3 Ways to React When Your Credit Card Terms Change

by Kevin on May 16, 2011

I have long been a fan of American Express’ Blue Cash credit card. One of my first posts I wrote on this blog was how credit cards were not evil, and I talked about earning over $400 in cash back rewards with the Blue Cash card. We’ve been using it wisely for years, racking up cash back, and going on about our lives. (And don’t get me started on how credit card “victims” don’t pay for my cash back. Simply untrue.)

But recently American Express changed the terms on the Blue Cash card. My understanding is my current program is still grandfathered in, but there are two options I can choose from if I want to permanently change how rewards are earned.

Here’s a breakdown of my options:

Cash Back On...Current CardFree Upgrade OptionPremium Upgrade Option
Groceries1% up to $6,500 total spend then 5%3% on all transactions6% on all transactions
Gas Stations1% up to $6,500 total spend then 5% (at drug stores as well)2% on all transactions (at department stores as well)3% on all transactions (at department stores as well)
Everywhere Else0.5% up to $6,500 total spend then 1.25%1% on all transactions1% on all transactions
Annual Fee$0.00$0.00$75.00

As is I haven’t made any changes simply because I haven’t had a chance to sit down and really look at the options. I can say up front I would have to spend a ton of money every year to justify the annual fee. The rewards you earn would have to overcome a $75 annual fee. In fact you would have to buy $1,250 worth of extra groceries every year at 6% to overcome the $75 fee.

Maybe you’re not look me, and you are covered up in credit card debt. You get notice that the terms and conditions of the card have changed. Either way, whether a rewards or interest rate change, you need to react.

What Not to Do: Ignore Changes

The only thing you absolutely cannot do is ignore the changes. Even if they turn out to be good changes that save you money or earn you higher rewards, ignorance is not bliss. This is especially true if the changes are negative and you have a set period of time to react before it starts costing you additional money.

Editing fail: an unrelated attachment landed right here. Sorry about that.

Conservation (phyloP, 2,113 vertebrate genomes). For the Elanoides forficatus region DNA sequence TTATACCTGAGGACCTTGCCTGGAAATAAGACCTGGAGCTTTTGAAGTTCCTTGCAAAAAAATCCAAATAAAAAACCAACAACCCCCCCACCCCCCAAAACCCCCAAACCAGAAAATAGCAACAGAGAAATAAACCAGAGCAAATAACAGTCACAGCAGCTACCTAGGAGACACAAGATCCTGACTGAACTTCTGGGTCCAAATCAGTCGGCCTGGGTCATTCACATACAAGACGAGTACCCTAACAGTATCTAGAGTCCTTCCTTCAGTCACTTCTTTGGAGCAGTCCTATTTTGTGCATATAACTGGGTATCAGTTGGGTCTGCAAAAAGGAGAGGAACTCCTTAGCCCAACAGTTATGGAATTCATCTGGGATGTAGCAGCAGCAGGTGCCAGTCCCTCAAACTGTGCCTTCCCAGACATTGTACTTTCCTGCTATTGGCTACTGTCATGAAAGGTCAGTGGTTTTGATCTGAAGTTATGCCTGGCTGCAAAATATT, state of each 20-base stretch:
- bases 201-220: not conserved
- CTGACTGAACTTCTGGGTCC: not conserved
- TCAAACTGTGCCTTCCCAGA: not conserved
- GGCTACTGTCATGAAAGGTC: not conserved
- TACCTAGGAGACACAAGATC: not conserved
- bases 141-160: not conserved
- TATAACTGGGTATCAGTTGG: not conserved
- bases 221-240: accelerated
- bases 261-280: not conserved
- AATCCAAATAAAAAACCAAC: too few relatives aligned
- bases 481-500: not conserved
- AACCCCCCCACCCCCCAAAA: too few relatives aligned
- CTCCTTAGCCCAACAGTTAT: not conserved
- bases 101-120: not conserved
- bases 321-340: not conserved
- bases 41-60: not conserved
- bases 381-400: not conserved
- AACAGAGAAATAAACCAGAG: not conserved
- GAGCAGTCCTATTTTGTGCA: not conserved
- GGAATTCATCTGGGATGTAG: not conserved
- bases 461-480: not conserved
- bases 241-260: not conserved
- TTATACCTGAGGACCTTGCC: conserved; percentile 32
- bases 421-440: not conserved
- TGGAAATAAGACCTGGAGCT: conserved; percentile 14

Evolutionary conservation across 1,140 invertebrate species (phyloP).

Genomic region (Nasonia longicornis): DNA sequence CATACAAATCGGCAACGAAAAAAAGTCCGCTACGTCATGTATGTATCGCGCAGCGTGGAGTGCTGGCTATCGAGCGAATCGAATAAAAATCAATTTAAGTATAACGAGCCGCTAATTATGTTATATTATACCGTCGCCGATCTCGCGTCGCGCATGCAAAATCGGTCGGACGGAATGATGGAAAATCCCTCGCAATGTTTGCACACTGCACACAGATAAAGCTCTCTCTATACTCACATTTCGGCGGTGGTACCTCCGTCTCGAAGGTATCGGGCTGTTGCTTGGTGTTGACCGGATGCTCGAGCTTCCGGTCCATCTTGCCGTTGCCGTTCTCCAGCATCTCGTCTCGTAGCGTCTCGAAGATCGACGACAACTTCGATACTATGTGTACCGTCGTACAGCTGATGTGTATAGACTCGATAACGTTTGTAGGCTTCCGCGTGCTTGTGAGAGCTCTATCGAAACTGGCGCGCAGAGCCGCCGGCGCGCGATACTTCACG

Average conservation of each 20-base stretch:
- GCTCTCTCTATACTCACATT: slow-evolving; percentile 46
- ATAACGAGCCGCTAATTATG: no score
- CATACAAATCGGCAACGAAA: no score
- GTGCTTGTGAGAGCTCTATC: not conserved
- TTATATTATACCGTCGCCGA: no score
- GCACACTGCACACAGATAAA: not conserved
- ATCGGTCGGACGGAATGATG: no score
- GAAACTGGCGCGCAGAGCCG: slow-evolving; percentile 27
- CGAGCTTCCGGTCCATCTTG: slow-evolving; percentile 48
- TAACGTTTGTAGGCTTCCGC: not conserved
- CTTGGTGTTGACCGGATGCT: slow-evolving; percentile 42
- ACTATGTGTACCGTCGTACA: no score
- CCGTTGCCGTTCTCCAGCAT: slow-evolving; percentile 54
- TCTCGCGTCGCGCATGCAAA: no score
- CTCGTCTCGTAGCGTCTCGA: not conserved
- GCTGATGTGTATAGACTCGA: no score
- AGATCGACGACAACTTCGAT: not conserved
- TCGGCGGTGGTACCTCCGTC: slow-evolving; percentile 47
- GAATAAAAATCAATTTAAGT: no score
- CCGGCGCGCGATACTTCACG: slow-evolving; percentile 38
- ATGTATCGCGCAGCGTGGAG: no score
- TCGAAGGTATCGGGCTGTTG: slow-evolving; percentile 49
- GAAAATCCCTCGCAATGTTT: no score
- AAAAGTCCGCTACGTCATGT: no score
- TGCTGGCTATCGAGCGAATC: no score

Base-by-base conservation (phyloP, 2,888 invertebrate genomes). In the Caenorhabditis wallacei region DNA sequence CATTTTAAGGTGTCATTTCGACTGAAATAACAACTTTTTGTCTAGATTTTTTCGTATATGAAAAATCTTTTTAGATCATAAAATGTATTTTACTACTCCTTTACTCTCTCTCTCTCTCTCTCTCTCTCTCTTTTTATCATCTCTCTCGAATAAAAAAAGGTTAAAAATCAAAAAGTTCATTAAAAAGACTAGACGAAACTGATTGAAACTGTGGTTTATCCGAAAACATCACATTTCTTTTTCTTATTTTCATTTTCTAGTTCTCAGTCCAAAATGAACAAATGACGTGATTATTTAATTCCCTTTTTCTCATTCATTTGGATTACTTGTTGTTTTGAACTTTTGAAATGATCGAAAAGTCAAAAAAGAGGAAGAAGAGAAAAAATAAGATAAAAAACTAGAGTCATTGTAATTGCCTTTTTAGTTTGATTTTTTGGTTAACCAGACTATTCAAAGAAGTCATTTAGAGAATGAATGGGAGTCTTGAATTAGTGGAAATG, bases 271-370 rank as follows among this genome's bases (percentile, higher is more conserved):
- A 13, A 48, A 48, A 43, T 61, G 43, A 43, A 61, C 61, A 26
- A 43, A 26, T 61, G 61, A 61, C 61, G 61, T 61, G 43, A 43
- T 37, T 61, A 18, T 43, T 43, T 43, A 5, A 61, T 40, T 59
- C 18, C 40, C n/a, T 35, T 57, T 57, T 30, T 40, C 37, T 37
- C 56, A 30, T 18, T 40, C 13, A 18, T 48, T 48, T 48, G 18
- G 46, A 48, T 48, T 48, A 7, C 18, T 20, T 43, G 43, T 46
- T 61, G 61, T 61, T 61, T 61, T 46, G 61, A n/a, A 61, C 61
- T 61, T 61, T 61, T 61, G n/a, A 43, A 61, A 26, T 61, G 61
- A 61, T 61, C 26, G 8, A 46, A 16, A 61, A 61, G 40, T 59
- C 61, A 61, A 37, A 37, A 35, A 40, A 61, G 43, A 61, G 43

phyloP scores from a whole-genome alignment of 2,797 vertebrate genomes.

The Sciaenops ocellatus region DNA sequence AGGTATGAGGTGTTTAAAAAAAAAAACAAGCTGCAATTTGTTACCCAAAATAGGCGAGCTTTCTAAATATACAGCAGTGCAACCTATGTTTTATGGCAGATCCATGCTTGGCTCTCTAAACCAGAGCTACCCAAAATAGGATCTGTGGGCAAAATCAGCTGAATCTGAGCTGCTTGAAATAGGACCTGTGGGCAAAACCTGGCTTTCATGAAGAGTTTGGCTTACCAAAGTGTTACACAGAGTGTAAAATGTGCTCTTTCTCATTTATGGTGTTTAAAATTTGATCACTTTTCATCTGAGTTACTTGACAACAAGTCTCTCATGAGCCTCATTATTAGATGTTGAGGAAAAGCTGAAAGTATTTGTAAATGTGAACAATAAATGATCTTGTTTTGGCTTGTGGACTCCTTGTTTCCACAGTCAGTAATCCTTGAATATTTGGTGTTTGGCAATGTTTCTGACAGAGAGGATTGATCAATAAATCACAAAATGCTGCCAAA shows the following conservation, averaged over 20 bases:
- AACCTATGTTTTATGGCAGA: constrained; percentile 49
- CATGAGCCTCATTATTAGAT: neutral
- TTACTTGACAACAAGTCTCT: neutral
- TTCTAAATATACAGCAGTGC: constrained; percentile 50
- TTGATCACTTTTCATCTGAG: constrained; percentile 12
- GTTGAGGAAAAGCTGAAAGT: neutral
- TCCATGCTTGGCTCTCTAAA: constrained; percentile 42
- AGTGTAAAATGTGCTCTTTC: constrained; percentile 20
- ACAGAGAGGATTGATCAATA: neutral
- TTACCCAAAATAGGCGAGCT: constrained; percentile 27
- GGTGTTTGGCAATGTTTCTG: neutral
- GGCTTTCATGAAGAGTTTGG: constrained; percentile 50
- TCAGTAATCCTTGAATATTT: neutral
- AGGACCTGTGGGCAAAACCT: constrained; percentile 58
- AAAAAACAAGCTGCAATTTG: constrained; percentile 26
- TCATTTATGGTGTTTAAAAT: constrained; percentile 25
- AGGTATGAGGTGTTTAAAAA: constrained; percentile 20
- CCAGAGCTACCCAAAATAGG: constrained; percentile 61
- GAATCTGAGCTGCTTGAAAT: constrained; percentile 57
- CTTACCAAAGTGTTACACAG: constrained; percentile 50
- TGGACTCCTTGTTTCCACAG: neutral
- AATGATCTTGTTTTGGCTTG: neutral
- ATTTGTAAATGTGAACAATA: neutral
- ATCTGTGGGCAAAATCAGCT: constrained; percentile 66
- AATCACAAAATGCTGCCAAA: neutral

Not reacting is not an option.

What to Do: Analyze

At the bare minimum you should analyze the changes that have been made. In my situation I need to analyze my overall spending as well as my categorical spending. I need to know whether or not I currently hit the $6,500 mark every year, and if so, how much further above that spending limit I go. If I go well above the $6,500 cap and a majority of my spending is in the 5% rewards category, it might be in my benefit to not make any changes at all.

Then again if my habits have changed and I no longer spend a ton of money on my credit card, I might be better served to make the change to the 3% rewards on all my grocery transactions. If I don’t go over $6,500 then I’m only earning 1.5% on those purchases anyways. Making a change would double my rewards.

What to Do: Change if Necessary

Once you’ve analyzed how the changes will impact you: you’ll earn less/more rewards, you’ll pay less/more interest, and so on, make a change if it is necessary. Look at other credit card options, or look to change your account with the current credit provider.

Just like you don’t want to ignore the changes, you also don’t want to just make wholesale changes without really thinking the process through. Staying put may actually the best option for your situation.

In my situation I have shifted a big portion of my spending to rewards checking accounts and our overall credit card spending has fallen dramatically. We’ve only earned about $160 in cash back this year. I’m not complaining, that is free cash, but we’ve earned far more in interest on our new accounts. So it probably makes sense for us to change once the rewards year starts over.

{ 1 comment }

Golfing Girl May 16, 2011 at 7:47 pm

I’ve got this card as well and haven’t seen anything about the changes yet–only that you could start claiming them in $25 increments, versus getting a lump sum at the end of the year, as I’ve done in previous years.

For me, the choice is easy, we usually hit the $6500 threshold by about April, so the rest of the year, we’re at the 5% and 1.25% thresholds for 8 months of the year, and I don’t know of any other card that pays 1.25% cash back on all purchases, regardless of the category. And most of our spending is in the gas and grocery categories, so last year we averaged 2.5% cashback on ALL purchases. I don’t know of another card that can match that, with no annual fee.

5% back on gas is going to help a lot when prices keep climbing…in fact I’m wondering if that is the catalyst for the change–they’re going to be paying a lot more back because of gas prices.

Comments on this entry are closed.